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A Safe and Sound Halloween for Dogs

Guest Author - Sandy Moyer

On Halloween night...
If you positively must take your dog along to Gramma's house for Halloween pictures or to amuse a few friends on Halloween, go as early as possible so that you're back home before the annual crowd of Trick or Treaters begins. Keep your dog on a leash and make sure there is a legible ID tag on the dog's collar. If you'll be walking your dog after dark, use a glow-in-the-dark type ID tag and/or collar.

Dogs that are very excitable and wary of strangers should be confined at home on Halloween night. A loud barking dog, even a friendly dog, could scare little Trick or Treaters waiting outside your door. Do not count on even a normally laid-back dog to remain calm on Halloween night. Costumed Trick or Treaters, big and small, even someone a dog knows and normally likes, may frighten a usually docile dog. If you get lots of Trick or Treaters, your dog might become nervous and upset by a constantly ringing doorbell, doors opening and closing, and the commotion of a continuous stream of strange looking visitors.

To prevent the possibility of a frightened dog biting someone, and also from running out an open door, let your dog spend the evening in his crate or confined to another room, away from your front door. Help him make it through an evening of being banned from the rest of the world with a few favorite toys or a tasty new chew.

Halloween Dogicon

Even if you are sure that your dog will be totally relaxed and no amount of noise or comings and goings will affect her sweet and loving demeanor, restrain her while the door is opening and closing. Even a friendly dog may dash through an open door, lured by the smell of candy and treats.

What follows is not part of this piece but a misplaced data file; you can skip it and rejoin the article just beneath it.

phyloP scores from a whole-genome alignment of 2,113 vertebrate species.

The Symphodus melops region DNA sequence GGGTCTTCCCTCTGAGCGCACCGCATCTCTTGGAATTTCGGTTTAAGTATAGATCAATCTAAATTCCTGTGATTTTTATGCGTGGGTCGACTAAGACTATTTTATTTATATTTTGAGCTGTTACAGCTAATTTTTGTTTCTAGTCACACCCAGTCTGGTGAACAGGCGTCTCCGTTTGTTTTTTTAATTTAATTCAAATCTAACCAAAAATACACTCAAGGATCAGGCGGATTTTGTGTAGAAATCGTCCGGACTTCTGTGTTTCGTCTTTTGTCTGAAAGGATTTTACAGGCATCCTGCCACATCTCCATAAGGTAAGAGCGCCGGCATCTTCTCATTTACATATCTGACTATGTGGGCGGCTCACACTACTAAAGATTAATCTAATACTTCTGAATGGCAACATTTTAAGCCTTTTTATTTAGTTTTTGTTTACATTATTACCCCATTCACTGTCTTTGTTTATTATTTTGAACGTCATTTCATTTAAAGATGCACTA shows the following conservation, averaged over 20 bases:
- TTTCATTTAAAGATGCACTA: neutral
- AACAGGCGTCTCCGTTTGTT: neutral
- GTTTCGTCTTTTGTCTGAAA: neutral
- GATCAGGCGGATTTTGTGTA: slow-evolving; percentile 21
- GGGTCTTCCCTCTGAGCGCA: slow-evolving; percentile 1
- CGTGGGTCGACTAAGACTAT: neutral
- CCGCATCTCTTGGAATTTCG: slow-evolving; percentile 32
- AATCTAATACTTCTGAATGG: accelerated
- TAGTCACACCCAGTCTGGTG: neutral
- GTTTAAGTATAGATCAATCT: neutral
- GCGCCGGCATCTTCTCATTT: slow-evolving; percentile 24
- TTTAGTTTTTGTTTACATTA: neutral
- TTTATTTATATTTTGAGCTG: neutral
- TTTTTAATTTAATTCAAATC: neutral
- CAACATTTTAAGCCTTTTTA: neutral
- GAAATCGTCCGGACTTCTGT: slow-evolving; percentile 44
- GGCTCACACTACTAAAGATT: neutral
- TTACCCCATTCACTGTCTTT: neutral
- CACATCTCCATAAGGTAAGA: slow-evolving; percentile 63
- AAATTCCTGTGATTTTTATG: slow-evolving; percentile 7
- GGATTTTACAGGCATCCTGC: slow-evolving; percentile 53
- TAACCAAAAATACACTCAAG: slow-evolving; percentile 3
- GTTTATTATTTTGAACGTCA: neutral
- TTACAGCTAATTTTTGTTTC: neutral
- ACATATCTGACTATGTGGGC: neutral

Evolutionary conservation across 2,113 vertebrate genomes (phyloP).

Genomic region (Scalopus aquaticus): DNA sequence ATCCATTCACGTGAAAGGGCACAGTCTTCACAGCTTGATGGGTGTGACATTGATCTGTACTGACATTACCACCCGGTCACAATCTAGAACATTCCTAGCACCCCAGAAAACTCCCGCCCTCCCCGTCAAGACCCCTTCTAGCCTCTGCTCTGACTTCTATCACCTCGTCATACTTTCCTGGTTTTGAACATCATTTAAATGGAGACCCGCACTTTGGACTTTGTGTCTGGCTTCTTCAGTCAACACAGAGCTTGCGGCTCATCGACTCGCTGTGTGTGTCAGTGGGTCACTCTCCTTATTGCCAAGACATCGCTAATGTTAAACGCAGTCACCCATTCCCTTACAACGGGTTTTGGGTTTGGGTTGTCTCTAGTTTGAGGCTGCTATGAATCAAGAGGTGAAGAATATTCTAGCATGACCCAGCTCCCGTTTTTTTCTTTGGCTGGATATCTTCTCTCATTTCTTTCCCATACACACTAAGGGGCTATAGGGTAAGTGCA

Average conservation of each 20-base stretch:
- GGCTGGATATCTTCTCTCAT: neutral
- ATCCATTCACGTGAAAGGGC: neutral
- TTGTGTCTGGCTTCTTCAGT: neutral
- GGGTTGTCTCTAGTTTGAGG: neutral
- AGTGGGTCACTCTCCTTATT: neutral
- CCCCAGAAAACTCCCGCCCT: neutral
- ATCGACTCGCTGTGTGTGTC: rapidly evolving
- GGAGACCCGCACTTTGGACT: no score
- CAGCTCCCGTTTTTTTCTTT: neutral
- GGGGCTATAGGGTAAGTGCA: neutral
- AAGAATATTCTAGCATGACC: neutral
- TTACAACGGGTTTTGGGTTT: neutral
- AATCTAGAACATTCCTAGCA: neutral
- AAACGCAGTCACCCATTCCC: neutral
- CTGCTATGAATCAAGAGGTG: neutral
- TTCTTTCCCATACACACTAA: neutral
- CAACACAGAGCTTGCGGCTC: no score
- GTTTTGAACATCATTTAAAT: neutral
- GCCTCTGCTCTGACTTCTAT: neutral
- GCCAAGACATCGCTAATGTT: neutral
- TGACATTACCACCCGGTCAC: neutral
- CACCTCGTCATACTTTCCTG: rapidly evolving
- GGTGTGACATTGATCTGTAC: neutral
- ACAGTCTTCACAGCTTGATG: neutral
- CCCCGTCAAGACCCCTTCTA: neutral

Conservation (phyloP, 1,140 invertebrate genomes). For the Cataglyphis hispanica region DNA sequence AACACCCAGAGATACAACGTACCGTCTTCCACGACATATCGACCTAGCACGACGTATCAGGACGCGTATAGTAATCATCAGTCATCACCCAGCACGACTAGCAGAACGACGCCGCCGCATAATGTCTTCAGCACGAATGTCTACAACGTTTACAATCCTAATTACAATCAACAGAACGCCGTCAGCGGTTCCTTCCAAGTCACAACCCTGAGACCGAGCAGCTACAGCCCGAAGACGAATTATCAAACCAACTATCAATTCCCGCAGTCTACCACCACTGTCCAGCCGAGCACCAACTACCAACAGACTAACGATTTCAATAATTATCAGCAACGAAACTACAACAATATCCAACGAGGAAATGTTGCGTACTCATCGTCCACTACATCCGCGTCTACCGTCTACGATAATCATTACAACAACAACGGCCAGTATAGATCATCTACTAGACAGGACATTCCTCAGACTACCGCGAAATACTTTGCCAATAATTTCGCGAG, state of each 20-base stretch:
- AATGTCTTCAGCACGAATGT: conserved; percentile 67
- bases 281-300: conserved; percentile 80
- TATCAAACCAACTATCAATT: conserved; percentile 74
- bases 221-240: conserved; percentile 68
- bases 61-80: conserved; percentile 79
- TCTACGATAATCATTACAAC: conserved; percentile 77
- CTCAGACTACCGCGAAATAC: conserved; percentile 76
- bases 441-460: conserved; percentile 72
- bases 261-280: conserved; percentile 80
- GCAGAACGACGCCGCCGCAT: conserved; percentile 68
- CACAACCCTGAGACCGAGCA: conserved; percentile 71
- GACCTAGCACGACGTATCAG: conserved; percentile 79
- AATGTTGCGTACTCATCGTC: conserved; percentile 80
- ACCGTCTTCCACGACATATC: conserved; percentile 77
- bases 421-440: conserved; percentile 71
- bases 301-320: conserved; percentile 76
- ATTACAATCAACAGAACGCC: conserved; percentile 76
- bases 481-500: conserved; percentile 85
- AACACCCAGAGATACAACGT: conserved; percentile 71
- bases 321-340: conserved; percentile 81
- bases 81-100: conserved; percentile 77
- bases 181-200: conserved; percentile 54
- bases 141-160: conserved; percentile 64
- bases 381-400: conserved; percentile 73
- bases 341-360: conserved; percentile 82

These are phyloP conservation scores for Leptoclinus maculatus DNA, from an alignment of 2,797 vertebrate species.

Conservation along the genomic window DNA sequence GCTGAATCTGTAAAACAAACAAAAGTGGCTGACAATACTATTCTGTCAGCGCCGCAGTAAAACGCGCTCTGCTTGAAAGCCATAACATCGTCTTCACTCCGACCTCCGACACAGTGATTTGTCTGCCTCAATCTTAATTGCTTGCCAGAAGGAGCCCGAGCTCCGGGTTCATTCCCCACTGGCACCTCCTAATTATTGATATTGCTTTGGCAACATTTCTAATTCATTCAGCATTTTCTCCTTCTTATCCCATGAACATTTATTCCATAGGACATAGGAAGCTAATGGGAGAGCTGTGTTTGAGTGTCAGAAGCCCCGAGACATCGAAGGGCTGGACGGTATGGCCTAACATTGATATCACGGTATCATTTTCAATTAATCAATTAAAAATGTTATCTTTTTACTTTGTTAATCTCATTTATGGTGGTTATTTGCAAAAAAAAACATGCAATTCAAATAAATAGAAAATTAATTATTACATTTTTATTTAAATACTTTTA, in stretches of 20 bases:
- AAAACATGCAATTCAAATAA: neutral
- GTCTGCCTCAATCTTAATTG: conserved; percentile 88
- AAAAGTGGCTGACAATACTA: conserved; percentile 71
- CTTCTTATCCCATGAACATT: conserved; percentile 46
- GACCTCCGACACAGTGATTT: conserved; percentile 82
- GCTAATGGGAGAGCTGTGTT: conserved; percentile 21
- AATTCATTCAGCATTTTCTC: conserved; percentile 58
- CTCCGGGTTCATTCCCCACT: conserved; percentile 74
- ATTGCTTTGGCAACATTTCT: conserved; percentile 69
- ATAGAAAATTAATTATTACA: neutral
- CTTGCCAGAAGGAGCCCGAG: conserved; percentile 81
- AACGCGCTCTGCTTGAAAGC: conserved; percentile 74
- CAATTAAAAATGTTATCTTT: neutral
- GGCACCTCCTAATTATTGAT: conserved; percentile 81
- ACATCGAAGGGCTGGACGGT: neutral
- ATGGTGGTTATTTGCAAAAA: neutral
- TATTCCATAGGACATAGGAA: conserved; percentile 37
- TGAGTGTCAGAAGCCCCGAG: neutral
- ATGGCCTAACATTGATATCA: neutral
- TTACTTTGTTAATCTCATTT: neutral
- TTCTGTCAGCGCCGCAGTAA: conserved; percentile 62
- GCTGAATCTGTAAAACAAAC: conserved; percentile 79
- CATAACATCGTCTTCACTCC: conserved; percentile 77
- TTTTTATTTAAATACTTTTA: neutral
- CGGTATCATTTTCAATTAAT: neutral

Candy, especially chocolate, must always be kept out of a dog's reach. Make sure everyone in the family, even young children, understand that they cannot share chocolate treats with the dog. Chocolate is toxic to dogs. It can cause restlessness and hyperactivity, vomiting, severe diarrhea, heart arrhythmia, seizures and even death. See Hide Those Easter Baskets for more about dogs and chocolate. Make sure your tired little ghosts and goblins don't come home after a busy night and leave their Halloween goody bags on the floor or any place where a dog can get into them.

Place lighted candles and Jack O'Lanterns where they can't be knocked over by pets. Be especially careful around curious pups and dogs with large happy tails. Besides the obvious fire danger, spilled hot wax can burn skin.

Don't leave your pet alone outside on Halloween, even in a fenced yard. A dog might be upset by costumed strangers walking by your yard. If, for any reason, your dog must be tied outdoors for even a short time on Halloween, check the length of its chain to make sure the dog cannot reach areas where children might cut across your yard.

Pets are stolen, tormented, tortured, injured, or worse in malicious pranks every Halloween. Halloween night is a time when the family dog should be kept safely inside your home. It's the loving thing to do.

Although Halloween is a time to keep your dogs at home, safe and sound, that doesn't mean they must be completely left out of Halloween fun. See Halloween Happenings for Dogs for outdoor activities you can enjoy with your dog.

For ideas about pet Halloween costume styles and costume safety tips, see Halloween Costumes for Dogs.


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Content copyright © 2014 by Sandy Moyer. All rights reserved.
This content was written by Sandy Moyer. If you wish to use this content in any manner, you need written permission. Contact Bettina Thomas-Smith for details.

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